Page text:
what strong looks like.


We met her a week ago today. It was striking really, how scared she looked. Thin and frail she sat across from us in a foldable chair trying to make herself as small as possible. Wearing a blue MAS Intimates shirt and a long brown skirt, her hair swept up in a bun with a trademark red bindhi on her forehead, she was classic Sri Lankan. But I couldn’t help looking at her and feeling like a cat somehow encroaching on a mouse, a big person sitting down with a very, very tiny one.

She trembled at first as she answered our questions, not sure at first why exactly we were there, worried that the three of us might just make more trouble for her. But with our smiles and reassurance, gentle prodding and simple questions, she slowly grew a little more comfortable, understanding with time that we were merely there to listen to her, to learn her story. How strange that must of felt. Still, I can’t say that she walked away trusting us in the end. Then again, I can’t say that a woman like her who had seen so very much could really ever trust again.

Her name was Anjali and she was a Sri Lankan war widow. Ishani, another one of our classmates, and I went to a Killinochchi MAS factory to interview her and learn of her challenges. Anjali had one son and her mother and father to support; she had lost her husband, an LTTE fighter, to the war. Why and how exactly, she did’t readily disclose; then again, we didn’t exactly want to push the point either. More tangible really than any of her answers was the fear she spoke with. She never lost that look of terror, of fear when she talked to us. Her’s was a story that reminded us of how very lucky we are to live in a place and a society where trust is inherently given with a ‘hello’ and is something we offer automatically at the table, only to retract if necessary later. But for Anjali, trust was not inherent, her interactions waged from a place of paralyzing, mind-numbing fear instead.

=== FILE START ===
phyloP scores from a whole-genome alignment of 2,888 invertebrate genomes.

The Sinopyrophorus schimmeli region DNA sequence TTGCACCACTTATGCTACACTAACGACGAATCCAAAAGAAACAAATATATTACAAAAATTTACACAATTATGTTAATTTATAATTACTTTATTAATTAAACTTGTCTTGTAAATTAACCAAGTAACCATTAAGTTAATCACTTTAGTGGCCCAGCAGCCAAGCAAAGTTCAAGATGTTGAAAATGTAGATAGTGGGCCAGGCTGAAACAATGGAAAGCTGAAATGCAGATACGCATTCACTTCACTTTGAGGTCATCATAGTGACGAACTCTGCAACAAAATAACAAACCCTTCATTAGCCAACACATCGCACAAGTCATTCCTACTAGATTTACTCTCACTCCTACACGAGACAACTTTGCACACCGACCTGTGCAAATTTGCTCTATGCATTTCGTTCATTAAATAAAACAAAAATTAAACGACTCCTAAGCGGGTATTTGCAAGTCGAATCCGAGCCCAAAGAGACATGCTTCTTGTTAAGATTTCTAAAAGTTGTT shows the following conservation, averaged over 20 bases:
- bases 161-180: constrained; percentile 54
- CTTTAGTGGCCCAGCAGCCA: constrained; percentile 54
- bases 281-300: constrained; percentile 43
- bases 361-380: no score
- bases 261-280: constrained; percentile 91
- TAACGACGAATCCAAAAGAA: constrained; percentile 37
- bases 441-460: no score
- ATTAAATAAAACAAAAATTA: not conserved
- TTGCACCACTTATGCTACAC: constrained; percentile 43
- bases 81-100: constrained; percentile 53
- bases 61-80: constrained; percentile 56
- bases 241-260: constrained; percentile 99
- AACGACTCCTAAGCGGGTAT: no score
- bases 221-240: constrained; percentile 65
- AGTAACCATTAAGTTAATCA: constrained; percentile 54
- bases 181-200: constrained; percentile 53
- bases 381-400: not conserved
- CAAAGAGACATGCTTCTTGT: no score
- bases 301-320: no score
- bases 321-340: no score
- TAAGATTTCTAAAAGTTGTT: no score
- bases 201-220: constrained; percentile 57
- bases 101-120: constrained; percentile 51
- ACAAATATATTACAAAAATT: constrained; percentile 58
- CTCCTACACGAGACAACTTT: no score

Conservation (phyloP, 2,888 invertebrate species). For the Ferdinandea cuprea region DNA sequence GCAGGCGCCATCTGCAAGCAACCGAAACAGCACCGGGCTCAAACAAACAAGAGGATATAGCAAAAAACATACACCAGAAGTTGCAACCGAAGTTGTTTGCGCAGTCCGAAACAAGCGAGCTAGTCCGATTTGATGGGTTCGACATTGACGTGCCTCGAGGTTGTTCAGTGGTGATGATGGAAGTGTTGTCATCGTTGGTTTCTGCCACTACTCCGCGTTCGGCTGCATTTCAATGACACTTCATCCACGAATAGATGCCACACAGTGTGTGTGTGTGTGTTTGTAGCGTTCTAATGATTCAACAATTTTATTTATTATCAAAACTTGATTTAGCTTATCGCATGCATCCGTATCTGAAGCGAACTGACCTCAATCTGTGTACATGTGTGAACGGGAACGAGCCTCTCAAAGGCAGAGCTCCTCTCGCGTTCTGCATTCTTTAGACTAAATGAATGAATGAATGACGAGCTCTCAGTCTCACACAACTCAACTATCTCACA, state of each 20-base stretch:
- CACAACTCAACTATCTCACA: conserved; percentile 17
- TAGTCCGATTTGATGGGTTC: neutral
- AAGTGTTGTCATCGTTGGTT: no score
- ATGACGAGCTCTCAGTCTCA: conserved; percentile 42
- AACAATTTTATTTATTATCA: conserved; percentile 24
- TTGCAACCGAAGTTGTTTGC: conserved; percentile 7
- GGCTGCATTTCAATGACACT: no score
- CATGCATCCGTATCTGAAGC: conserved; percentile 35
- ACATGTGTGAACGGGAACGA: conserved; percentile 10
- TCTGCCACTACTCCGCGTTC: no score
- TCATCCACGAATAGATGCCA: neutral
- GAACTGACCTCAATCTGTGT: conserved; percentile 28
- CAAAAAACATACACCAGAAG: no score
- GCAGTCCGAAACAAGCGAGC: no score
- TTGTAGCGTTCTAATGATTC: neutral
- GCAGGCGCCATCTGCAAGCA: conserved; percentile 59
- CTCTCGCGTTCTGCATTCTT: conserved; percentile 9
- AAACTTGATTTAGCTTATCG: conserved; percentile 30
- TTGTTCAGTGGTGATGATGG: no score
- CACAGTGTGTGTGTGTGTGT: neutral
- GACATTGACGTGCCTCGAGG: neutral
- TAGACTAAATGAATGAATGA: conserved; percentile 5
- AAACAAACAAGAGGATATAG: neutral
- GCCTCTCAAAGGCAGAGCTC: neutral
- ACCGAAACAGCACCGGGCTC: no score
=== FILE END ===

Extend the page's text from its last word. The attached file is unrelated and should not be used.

The stories of these war widows are not ones we hear of often. Although that in itself is not really a bad thing; these women prefer privacy and modesty over all else. They do not need to air their troubles out in public. But these women… they need help. There are more than 90,000 of these widows in northern Sri Lanka, women who have lived in bunkers and who have heard the ringing of gunshots far too often. Unlike most other wars, these women were not just on the ‘homefront,’ but too were recruited to serve. The LTTE created a breed of strong female soldiers that was rare throughout most of the South Asian world.If not recruited, many of these women were forced into hiding or early marriage to escape military service.  Their stories are far more complex than we might ever imagine. They have seen their brothers and fathers and sons ripped away, they have seen the destruction of the only land they know and the end of a war they knew too well. I am by no means qualified to tell their stories, but if you are to leave this post remembering anything at all, let it be this:  regardless of sector or experience or position in the war, people here in Sri Lanka universally tell us that no one deserves our help or needs it more than these women.


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